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I have an ERP application with about 50 small lookup tables containing non-transactional data. Examples are ItemTypes, SalesOrderStatuses etc. There are so many different types and categories and statuses and with every new module new lookup tables are being added. I have a service to provide List objects out of these tables. These tables usually contain only two columns, (Id and Description). They have only a couple of rows, 8 - 10 rows at max.

I am thinking about putting all of them in one table with ID, Description and LookupTypeID. With this one table I will be able to get rid of 50 tables. Is it good idea? Bad Idea? Very bad idea?

Are there any standards/best-practices for managing small lookup tables?

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up vote 1 down vote accepted

Among some professionals, the single common lookup table is a design error you should avoid. At the very least, it will slow down performance. The reason is that you will have to have a compound primary key for the common table, and lookups via a compound key will take longer than lookups via a simple key.

According to Anith Sen, this is the first of five design errors you should avoid. See this article: Five Simple Design Errors

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The "one big lookup table" approach has the problem of allowing for silly values -- for example "color: yellow" for trucks in the inventory when you only have cars with "color: yellow". One Big Lookup Table: Just Say No.

Off-hand, I would go with the natural keys for the lookup tables unless you would have cases like "the 2012 model CX300R was red but the 2010-2011 models CX300R were blue (and model ID also denotes color)".

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You can store them in a text search (ie nosql) database like Lucene. They are ridiculously fast.

I have implemented this to great effect. Note though that there is some initial setup to overcome, but not much. Lucene queries on ids are a snap to write.

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Merging lookup tables is a bad idea if you care about integrity of your data (and you should!):

  • It would allow "client" tables to reference the data they were not meant to reference. E.g. the DBMS will not protect you from referencing SalesOrderStatuses where only ItemTypes should be allowed - they are now in the same table and you cannot (easily) separate the corresponding FKs.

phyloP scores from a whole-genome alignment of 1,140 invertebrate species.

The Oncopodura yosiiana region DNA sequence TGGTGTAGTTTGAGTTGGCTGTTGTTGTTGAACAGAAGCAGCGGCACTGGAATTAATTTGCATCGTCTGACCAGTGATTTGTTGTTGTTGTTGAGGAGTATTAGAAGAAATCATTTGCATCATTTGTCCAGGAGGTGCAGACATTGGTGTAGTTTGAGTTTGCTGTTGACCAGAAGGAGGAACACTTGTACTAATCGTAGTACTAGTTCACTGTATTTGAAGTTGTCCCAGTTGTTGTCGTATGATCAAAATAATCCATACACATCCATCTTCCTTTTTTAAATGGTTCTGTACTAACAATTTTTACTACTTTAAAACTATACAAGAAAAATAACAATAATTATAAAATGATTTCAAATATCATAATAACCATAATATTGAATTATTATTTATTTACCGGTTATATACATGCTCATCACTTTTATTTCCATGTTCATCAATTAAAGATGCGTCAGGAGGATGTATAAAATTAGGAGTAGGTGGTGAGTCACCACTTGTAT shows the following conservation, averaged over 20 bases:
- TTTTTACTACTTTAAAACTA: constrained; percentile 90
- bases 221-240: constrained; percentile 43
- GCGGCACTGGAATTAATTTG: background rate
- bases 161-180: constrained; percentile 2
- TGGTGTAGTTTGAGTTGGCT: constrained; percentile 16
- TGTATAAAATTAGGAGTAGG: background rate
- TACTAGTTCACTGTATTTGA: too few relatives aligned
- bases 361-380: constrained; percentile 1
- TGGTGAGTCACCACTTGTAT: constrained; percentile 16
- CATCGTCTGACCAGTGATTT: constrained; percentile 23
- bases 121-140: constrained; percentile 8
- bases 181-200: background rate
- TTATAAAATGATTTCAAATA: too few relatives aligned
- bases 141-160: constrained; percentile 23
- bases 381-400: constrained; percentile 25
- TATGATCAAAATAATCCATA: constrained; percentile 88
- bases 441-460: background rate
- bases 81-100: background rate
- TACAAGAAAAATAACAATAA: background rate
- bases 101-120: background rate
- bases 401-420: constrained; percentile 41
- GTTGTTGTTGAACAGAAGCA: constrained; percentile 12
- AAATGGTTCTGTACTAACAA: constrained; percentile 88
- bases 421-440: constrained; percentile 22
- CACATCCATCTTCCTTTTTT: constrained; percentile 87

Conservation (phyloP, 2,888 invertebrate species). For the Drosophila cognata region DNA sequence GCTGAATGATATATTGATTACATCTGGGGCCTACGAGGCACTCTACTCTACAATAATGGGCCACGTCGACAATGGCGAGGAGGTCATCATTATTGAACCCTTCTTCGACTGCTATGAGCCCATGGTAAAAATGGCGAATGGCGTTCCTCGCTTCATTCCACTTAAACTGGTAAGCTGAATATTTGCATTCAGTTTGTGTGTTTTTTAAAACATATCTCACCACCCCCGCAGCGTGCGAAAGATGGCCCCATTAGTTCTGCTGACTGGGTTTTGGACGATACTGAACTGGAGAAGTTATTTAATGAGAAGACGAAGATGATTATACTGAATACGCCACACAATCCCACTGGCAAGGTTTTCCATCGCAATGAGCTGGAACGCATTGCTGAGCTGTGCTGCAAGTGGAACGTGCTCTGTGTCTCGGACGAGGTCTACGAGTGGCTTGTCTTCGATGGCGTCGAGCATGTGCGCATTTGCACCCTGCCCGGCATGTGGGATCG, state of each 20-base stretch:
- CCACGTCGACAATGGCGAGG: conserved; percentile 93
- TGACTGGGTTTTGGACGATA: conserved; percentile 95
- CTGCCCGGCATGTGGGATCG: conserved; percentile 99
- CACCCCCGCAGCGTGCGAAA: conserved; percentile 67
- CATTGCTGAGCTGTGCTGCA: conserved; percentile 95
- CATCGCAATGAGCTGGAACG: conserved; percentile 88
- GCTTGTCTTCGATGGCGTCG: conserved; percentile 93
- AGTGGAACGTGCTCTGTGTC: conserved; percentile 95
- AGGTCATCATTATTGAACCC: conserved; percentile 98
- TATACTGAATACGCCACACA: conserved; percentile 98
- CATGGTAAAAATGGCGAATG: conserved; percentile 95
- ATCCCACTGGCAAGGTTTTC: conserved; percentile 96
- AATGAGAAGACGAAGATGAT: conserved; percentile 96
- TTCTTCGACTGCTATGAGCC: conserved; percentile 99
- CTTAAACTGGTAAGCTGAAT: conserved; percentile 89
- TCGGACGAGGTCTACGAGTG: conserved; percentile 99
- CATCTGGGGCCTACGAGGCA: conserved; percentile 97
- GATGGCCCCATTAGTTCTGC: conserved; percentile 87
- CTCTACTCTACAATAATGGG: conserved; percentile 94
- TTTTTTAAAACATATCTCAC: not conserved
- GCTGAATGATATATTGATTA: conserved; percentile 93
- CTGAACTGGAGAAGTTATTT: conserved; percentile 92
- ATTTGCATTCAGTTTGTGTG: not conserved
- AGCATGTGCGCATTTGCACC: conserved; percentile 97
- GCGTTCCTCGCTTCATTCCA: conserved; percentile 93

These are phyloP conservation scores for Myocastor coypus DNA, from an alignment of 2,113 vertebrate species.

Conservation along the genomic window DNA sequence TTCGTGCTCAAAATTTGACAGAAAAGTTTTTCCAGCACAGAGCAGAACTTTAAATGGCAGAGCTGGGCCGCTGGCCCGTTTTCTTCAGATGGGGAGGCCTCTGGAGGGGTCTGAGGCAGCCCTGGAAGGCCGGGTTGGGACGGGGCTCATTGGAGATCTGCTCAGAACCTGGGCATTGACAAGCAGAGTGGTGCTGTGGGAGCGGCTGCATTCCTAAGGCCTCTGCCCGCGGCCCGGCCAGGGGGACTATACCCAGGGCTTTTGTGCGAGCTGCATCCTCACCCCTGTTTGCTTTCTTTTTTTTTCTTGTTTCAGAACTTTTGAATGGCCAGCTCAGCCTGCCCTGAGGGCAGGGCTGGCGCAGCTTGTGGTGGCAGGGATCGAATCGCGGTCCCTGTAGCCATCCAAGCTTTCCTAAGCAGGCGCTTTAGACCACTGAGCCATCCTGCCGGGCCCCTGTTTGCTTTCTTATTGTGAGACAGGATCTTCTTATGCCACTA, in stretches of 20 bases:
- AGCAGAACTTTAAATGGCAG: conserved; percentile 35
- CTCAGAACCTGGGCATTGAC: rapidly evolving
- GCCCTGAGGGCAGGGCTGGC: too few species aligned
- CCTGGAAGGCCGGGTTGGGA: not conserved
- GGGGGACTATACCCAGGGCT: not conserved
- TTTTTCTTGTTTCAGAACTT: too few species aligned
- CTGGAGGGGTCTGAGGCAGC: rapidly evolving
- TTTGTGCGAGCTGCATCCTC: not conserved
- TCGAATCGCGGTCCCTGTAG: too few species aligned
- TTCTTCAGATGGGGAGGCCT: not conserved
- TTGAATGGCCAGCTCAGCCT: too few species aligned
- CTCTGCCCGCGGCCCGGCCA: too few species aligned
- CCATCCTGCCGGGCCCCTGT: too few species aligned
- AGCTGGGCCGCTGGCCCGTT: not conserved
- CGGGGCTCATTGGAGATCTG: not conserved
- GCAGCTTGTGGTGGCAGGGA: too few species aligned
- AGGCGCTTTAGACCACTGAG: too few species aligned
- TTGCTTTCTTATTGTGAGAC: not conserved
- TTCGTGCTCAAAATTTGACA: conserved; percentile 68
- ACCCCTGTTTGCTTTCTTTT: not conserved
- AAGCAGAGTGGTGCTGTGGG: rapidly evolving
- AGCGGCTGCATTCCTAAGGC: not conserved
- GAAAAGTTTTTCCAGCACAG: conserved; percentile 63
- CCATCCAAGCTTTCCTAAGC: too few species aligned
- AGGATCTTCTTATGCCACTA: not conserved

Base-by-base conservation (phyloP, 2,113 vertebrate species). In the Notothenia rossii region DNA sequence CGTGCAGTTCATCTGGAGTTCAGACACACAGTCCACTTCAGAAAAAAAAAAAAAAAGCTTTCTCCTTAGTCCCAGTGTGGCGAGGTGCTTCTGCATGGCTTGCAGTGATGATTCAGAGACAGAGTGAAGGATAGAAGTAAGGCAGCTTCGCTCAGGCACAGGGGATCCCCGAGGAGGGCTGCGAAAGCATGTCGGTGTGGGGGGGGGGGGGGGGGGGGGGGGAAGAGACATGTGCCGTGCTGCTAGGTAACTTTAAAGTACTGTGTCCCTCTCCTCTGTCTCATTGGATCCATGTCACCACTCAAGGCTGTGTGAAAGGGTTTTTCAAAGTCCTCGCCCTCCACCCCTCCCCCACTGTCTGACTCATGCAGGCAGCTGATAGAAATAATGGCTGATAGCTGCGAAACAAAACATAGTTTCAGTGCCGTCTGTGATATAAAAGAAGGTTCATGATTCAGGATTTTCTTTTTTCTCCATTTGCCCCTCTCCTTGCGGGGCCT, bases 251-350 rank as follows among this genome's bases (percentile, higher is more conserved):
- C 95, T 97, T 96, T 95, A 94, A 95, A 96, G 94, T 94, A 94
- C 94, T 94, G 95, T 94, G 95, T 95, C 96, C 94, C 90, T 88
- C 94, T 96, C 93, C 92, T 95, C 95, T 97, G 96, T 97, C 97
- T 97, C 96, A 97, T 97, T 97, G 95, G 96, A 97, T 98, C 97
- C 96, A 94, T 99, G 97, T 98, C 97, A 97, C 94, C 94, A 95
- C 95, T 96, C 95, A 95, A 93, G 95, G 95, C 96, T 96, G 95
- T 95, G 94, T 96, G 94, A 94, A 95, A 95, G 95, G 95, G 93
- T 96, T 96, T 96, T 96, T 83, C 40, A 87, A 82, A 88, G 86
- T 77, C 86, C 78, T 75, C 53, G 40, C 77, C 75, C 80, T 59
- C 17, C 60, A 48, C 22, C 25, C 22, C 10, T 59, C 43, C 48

• It would force all lookup data to share the same columns and types.

Unless you have a performance problems due to excessive JOINs, I recommend you stay with your current design.

If you do, then you could consider using natural instead of surrogate keys in the lookup tables. This way, the natural keys gets "propagated" through foreign keys to the "client" tables, resulting in less need for JOINing, at the price of increased storage space. For example, instead of having ItemTypes {Id PK, Description AK}, only have ItemTypes {Description PK}, and you no longer have to JOIN with ItemTypes just to get the Description - it was automatically propagated down the FK.

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Traditionally if you ask a DBA they will say you should have separate tables. If you asked a programmer they would say using the single table is easier. (Makes making a Edit Status webpage very easy you just make one webpage and pass it a different LookupTypeID instead of lots of similar pages)

However now with ORM the SQL and Code to access different status tables is not really any extra effort.

I have used both method and both work fine. I must admit using a single status table is easiest. I have done this for small apps and also enterprise apps and have noticed no performance impacts.

Finally the other field I normally like to add on these generic status tables is a OrderBy field so you can sort the status in your UI by something other than the description if needed.

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Sounds like a good idea to me. You can have the ID and LookupTypeID as a multi-attribute primary key. You just need to know what all of the different LookupTypeIDs represent and you should be good as gold.

EDIT: As for the standards/best-practices, I honestly don't have an answer for you. I've only had one semester of SQL/database design so I haven't been all too exposed to the matter.

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